dollar-941246_640No matter how much money you’ve saved for retirement, life on a fixed income necessitates greater vigilance with your finances. It’s easy to get sucked into common retirement money wasters. In fact, a few might even seem like good bargains or savvy investments. But if you want your money to last for the life of your retirement, it’s time to clear these expenses from your retirement ledger.

Too Much Insurance

You don’t need hundreds of thousands of dollars in life insurance coverage when you’re no longer raising children or paying a pricey mortgage. Consider cashing out your life insurance policy in favor of a smaller, term life insurance policy that will pay only for what your spouse or children need in the event of your death. A financial advisor can help you calculate the appropriate amount. Because life insurance tends to increase in price with advancing age, a smaller policy could easily free up plenty of additional cash each year.

Living Off of Restaurant Food

Going out to eat is a great way to relax with your spouse or meet up with friends. But in retirement, eating out can become a huge—and slightly addictive—money waster. If you spend $30 a night on a mid-range restaurant, eating out can easily cost you $1,000 or more each month. Find other, less pricey ways to stay entertained in retirement. Consider, for example, packing a picnic and going to a local park with your spouse.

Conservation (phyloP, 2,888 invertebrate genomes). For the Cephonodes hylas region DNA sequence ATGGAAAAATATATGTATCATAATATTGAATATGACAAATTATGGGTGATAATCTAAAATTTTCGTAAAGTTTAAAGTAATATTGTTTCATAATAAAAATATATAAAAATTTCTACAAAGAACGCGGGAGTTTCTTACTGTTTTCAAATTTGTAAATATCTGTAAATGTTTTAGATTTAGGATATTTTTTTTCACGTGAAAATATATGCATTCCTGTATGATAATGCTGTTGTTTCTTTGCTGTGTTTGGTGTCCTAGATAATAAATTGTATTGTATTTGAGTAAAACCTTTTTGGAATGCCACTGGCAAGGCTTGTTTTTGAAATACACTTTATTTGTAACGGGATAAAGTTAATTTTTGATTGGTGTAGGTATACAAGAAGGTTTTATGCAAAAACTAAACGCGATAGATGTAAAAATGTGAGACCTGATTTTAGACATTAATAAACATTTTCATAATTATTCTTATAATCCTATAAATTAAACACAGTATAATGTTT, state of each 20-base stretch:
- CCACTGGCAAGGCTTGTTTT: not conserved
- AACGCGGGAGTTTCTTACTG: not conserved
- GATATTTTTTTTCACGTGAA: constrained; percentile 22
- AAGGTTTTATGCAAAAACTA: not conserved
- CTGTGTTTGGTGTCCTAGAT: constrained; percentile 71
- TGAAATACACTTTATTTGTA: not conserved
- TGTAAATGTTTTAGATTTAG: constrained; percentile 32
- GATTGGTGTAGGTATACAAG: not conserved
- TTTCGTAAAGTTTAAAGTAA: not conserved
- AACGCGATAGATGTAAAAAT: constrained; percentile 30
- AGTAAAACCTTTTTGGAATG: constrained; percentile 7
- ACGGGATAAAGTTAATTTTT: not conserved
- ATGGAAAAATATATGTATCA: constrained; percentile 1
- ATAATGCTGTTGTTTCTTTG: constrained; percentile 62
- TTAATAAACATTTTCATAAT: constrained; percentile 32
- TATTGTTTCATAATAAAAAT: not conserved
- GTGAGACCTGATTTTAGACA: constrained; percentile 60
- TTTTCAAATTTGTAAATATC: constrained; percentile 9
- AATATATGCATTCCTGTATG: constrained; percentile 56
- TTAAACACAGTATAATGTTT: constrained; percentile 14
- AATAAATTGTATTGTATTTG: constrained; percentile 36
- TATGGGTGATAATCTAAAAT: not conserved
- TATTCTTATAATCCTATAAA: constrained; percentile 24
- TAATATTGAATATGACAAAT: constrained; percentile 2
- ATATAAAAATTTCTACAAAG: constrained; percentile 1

More House Than You Need

It’s easy to develop emotional attachments to homes, but a home is just a piece of property—your memories will live on no matter where you live. If your house is larger than you need, there is absolutely no reason to stay in it. There is one exception to this rule: if you’re short on retirement cash, consider putting your home to work for you. Homeowners over the age of 62 are often eligible for tax-free money via a reverse mortgage. You won’t have to repay the loan as long as you remain in your home, so if you have more house than you need, a reverse mortgage might be a great way to capitalize on this asset. 

Memberships You Don’t Use

Everyone has lofty plans for how to spend their time and money: going to the gym every day, joining a ballet class, or taking up yoga. But if you’ve committed to trying something new and haven’t actually done it, membership fees can eat away at your retirement income. Even just $30 a month could be invested toward growing your wealth. It’s hard to admit that you’re not going to use that membership you were so excited about, but don’t compound your regret by continuing to pay for something you don’t use.

Buying In Stores Instead of Online

Common household supplies, such as pet food, are 15%-25% cheaper online than in stores. You’ll also save time by ordering with a click of the mouse, and money by not having to use so much gas. Particularly if you have a lot of small expenses—pet food, cleaning supplies, shampoo, etc.–purchasing online can save you hundreds of dollars each month. Online services that allow you to subscribe to products you buy regularly, such as those offered by Target and Amazon, can save you even more.

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